Stanza structure in The Wreck of the Deutschland

By ‘structure' we are talking about verse structure and line structure, not the structure of the argument, which has already been covered in the Going deeper section.


Each stanza has eight lines, rhyming ababcbca, not a usual scheme for an octave. The a-rhyme coming in the first and last lines is an attempt to pull the stanza together, an attempt occasionally contradicted by (or in counterpoint to) the running-on of the sentence structure into the next stanza, as between, for example, stanzas 7 and 8; 32 and 33.

Line length

The length of each line within the stanza is well-defined typographically:

  • In Part the first, the lines' lengths in feet (stressed syllables) are: 2,3,4,3,5,5,4,6. Each line is inset to show its length.
  • In Part the second, the only difference is that the first line has three feet rather than two.

Hopkins does not keep rigidly to the line lengths: his theory of sprung rhythm allows him to add ‘hangers' or outriders which are not counted in the scansion. Thus, in stanza 21, l.8 has 7 or even 8 feet in it, with at least 19 syllables! The last line of the poem is similarly long, with some 8 feet again.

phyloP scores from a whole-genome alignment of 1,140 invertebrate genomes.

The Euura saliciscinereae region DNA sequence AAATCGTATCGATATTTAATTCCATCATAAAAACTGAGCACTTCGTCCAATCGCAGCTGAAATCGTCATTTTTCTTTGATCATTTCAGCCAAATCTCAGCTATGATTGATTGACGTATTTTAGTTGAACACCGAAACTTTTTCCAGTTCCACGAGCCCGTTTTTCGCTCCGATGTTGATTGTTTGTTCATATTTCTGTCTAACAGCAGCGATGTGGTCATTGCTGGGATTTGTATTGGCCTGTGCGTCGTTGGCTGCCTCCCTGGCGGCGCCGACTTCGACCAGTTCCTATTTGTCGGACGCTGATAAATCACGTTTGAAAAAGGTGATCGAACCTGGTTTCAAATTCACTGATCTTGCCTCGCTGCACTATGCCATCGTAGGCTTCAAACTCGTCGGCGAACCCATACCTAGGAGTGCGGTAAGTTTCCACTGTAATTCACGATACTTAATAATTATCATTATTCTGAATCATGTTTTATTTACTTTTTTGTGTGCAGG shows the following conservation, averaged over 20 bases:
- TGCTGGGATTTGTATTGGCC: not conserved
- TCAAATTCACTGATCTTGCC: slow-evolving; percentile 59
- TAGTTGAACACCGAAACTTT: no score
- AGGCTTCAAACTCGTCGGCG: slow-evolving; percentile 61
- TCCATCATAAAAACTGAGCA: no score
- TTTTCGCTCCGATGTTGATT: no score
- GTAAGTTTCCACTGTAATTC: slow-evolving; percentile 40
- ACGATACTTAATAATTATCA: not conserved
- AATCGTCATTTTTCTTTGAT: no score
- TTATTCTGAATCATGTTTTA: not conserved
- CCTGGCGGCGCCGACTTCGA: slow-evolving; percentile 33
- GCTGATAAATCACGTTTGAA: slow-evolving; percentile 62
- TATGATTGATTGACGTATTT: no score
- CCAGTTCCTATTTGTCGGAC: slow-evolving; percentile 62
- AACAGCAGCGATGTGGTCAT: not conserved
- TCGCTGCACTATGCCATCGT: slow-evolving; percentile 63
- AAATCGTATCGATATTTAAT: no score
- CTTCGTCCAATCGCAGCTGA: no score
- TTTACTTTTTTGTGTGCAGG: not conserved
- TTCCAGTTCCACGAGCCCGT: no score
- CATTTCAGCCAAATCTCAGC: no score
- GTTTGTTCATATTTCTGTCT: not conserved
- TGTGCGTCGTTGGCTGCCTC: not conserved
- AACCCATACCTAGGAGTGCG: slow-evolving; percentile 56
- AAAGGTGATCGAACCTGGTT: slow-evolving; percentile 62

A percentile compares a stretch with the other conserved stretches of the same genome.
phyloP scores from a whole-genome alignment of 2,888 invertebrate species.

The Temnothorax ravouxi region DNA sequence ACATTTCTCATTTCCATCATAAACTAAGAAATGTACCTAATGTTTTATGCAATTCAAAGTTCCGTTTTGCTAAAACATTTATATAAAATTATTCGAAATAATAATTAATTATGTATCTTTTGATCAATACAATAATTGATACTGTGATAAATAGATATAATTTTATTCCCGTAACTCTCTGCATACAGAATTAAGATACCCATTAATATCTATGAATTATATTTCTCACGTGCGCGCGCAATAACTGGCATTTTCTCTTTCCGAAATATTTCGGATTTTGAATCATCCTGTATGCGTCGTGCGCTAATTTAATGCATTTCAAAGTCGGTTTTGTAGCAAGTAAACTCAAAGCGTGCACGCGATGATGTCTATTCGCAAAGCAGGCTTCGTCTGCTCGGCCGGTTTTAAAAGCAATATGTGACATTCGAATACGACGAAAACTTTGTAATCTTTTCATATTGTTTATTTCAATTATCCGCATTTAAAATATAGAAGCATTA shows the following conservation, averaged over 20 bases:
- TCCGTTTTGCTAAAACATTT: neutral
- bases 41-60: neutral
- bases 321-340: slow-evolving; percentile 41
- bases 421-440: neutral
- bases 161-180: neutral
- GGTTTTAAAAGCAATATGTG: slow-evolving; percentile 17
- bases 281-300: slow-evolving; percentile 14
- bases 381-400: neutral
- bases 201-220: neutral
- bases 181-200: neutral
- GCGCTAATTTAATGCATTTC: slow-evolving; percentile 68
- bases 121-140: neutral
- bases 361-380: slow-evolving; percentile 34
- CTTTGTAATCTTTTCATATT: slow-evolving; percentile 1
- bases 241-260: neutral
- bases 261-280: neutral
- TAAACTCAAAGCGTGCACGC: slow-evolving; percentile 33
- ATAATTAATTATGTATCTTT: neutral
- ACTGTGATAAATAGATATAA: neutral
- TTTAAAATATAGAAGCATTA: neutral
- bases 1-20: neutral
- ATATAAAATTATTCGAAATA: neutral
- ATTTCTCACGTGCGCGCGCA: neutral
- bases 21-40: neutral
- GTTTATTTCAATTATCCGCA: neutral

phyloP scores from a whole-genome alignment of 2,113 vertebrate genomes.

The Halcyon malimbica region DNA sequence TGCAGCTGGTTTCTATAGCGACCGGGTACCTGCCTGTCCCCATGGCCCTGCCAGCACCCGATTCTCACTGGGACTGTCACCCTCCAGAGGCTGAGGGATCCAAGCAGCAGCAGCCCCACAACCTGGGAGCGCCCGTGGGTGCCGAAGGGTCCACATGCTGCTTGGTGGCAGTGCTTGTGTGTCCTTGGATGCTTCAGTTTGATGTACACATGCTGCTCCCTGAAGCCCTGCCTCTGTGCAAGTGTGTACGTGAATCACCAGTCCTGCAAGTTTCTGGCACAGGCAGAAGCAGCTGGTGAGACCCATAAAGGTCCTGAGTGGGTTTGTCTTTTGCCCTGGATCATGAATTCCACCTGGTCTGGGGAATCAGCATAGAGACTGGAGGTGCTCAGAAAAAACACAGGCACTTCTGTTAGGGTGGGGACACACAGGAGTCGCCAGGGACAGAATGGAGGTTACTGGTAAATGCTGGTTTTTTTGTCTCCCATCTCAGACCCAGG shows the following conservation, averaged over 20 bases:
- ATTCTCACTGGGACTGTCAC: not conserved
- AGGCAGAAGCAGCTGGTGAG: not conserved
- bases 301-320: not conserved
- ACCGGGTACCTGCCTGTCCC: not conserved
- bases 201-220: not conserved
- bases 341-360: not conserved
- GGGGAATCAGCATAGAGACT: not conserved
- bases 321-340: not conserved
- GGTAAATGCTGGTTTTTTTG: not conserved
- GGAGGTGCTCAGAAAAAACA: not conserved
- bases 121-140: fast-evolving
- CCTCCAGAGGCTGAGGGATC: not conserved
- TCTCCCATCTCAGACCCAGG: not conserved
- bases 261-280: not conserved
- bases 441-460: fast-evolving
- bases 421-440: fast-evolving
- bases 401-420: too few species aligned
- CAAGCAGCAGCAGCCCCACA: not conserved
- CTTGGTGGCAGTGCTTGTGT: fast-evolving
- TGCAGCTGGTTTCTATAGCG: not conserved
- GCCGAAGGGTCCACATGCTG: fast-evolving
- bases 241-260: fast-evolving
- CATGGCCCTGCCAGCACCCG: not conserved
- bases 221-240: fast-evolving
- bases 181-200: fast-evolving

The main variation in the lines, however, is from the number of unstressed syllables he uses, and also from the counting of compounds as only one stress, each half of the compound seen as sharing the stress. Thus, in l.3 of the final stanza, the stresses are counted on ‘-mem-'; ‘roads', ‘heaven-haven' – a compound, sharing the stress- and ‘-ward'. In between are no fewer than 9 unstressed syllables. The final syllable count is 14 syllables, which, in most other poetic forms, would be considered a long line. With Hopkins, it becomes quite a short one.

Investigating stanza structure in The Wreck of the Deutschland
  • Examine the last line of stanza 31.
    • How many syllables has it?
    • Where would you put the stresses?
      • Remember ‘shipwrack' would count as a compound.
  • Now compare the last line of the previous stanza.
    • Can you find even 6 feet for it?
  • What comments would you make on the flexibility of Hopkins' verse?
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